The longer the pandemic drags on, the more it brings to light the multiple dysfunctions that, for years, have undermined our health and social services network, which is riddled everywhere like Swiss cheese. Hence the inevitable question.
Could the pandemic also be serving as “permission” to further reduce the basket of health services? See the new “hospitalization prioritization guide”, presented by the Minister of Health, Christian Dubé, and the Dre Lucie Opatrny, assistant deputy minister, she poses.
While the Omicron wave is breaking over our mega-hospitals built with billions, it is difficult to see otherwise the announcement of a “guide” aimed at reducing the “minimum” threshold of the care offered there.
Not that the Prime Minister does not despair like us of having to wait for the proverbial “light at the end of the tunnel”. Not that Christian Dubé is not eagerly looking for solutions.
However, it remains to be seen whether, given the extreme fragility of the network, they are not likely to be worse than the proposed remedy.
According to the Dre Opatrny, this “contingency” plan – welcome to the festival of euphemisms – would aim to offer quality care “B” instead of “A+”. To believe that the “A+” was already the norm… Let’s be serious.
The plan also proposes to relieve caregivers – exhausted, we agree – by calling on families and caregivers. For those who can, always go. The reality, however, is that after 22 months of the pandemic, many caregivers are also at their wit’s end.
Flexibility, you say?
Beware, moreover, of those who see it as a guarantee of “flexibility” propelled by the pandemic. Except for a few good ideas, in many cases this could end up in permanent reductions in care.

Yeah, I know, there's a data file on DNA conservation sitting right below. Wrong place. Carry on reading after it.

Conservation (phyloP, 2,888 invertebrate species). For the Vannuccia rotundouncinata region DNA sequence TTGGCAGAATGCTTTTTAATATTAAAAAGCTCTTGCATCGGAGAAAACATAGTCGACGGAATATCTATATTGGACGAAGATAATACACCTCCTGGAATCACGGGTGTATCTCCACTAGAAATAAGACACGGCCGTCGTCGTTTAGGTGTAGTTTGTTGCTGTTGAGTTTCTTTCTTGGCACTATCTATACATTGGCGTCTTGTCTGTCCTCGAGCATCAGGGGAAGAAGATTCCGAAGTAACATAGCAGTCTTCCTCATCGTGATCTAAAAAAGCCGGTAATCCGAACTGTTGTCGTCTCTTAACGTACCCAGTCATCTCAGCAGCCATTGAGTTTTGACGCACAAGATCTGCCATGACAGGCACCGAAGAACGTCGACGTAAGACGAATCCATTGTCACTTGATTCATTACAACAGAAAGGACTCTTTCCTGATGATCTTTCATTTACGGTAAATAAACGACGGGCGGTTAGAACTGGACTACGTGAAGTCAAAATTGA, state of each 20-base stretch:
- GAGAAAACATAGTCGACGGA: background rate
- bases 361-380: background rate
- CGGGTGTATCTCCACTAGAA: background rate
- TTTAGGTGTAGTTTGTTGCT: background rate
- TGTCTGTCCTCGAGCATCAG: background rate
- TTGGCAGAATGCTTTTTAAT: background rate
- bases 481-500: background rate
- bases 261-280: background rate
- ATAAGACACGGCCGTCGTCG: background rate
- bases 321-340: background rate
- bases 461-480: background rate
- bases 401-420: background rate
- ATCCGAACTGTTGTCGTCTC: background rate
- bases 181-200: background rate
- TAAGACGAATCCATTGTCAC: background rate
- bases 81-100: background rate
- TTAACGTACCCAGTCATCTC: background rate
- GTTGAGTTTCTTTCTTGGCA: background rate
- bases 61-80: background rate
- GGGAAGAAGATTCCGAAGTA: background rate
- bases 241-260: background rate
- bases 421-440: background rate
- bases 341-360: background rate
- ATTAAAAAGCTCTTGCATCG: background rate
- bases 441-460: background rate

Above all, this plan again betrays the old hospital-centric reflex of the network. While we try to save the hospital soldier, the famous first line, whose access to home care and to family doctors or specialists, still suffers from major deficiencies.
On this account, one wonders to whom the patients less well treated or fired from the hospital will then be able to turn. All this despite the $52 billion in health care spending this year – or 43% of the Quebec state budget.
Considering the body of work as a whole, the worry of seeing this new leveling down taking hold little by little is therefore not entirely far-fetched. Worse still, in an aging society. Because is it not a question here of new disruptions in services, even in oncology, orthopedics, etc.? ? As Stéphane Laporte writes so well, when we speak of “shedding”: “in reality, we stop treating people who need to be treated. Treatments are suspended. These patients are not relieved, they are neglected. Mistreated. »
It is indeed rare to see utilities that are leveled down and magically come back up the slope afterwards. Ask the public schools… And the worm in the apple, it is precisely there.
A temporary or permanent plan?
In an interview with Paul Arcand, the Dre Opatrny made no secret of it: “We absolutely must use this crisis to question what we are doing and how we are doing it, to carry out a long-term reform”. That is clear. Meanwhile, faced with the health emergency, the 3e vaccine dose is lagging behind. The non-vaccinated clog hospitals, but the government refuses to impose the same vaccination on them, which precisely helps to reduce the risk of hospitalization and death.
The Public Health Act yet gives it the power to do so legitimately and legally.
Unlike other states, our public health also refuses to recommend the wearing of N95 type masks. Even though they are proven to be more effective than medical masks. Public schools waiting to be mechanically ventilated to help them fight aerosol contagion? They are told to open the windows as if it were Emilie Bordeleau in her schoolhouse.
It is sure that it is easy to play the “managers of stage”. However, this does not mean that these growing concerns, expressed among others by renowned experts and independent of the government, do not deserve its attention.